With a heart for the people he serves, Maurice was always interested in working with other community organizations, and all branches of government in working toward long-term solutions to poverty, homelessness and addiction. He has been a voice for making known the needs of the homeless and those who otherwise might be invisible and for breaking through the red-tape of bureaucracy that would politicize the issue of poverty. For Maurice, poverty isn’t a political issue; it’s a systemic problem and a human issue. Believing strongly that charities should not be mandated to have government directly involved in the running of their organizations; Maurice was able to successfully challenge proposed legislation that would have seriously hampered the ability of charities to offer services without government interference. He was instrumental in bringing about change in that legislation. Maurice helped ensure that charities could continue to offer the kinds of services that government simply couldn’t. UGM is a donor-funded organization that does not receive government monies to provide any of its services with the exception of the housing component for the Alcohol and Drug Recovery Program. At UGM alone, over 256,000 meals were served to hungry men, women, youth and children last year, and over 28,000 nights of safe shelter were provided. Government now recognizes these services as much needed and indeed valuable, and this is largely thanks to Maurice’s willingness to stand up for those who may not be given the platform to do so themselves.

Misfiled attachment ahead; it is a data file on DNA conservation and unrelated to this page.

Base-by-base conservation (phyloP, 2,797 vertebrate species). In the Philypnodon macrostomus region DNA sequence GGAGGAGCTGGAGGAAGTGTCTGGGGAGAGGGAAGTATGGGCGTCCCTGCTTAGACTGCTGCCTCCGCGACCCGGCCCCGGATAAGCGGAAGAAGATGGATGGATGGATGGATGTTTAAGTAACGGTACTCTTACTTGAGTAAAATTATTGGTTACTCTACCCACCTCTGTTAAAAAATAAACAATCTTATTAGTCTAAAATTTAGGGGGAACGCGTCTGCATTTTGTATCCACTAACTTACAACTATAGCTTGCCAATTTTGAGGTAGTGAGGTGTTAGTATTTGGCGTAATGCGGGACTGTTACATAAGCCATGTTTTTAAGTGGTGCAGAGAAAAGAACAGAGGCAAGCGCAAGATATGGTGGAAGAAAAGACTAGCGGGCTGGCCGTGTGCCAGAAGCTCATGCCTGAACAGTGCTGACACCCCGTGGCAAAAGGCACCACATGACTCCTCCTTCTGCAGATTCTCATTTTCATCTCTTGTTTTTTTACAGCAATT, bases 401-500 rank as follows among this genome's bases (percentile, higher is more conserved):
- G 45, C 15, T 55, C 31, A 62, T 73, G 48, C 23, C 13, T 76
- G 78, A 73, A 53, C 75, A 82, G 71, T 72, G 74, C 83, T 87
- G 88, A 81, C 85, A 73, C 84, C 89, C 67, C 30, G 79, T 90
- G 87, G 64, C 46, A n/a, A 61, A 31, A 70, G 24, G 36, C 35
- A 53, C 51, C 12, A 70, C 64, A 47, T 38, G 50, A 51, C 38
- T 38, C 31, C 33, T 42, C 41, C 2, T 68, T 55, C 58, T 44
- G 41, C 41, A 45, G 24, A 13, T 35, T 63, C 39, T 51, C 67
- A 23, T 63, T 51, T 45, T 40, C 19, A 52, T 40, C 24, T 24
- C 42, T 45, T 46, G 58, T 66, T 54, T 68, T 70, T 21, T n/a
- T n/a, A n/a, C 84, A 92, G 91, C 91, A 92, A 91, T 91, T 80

Thanks to Lorene Vernon of Union Gospel Mission Vancouver for assistance.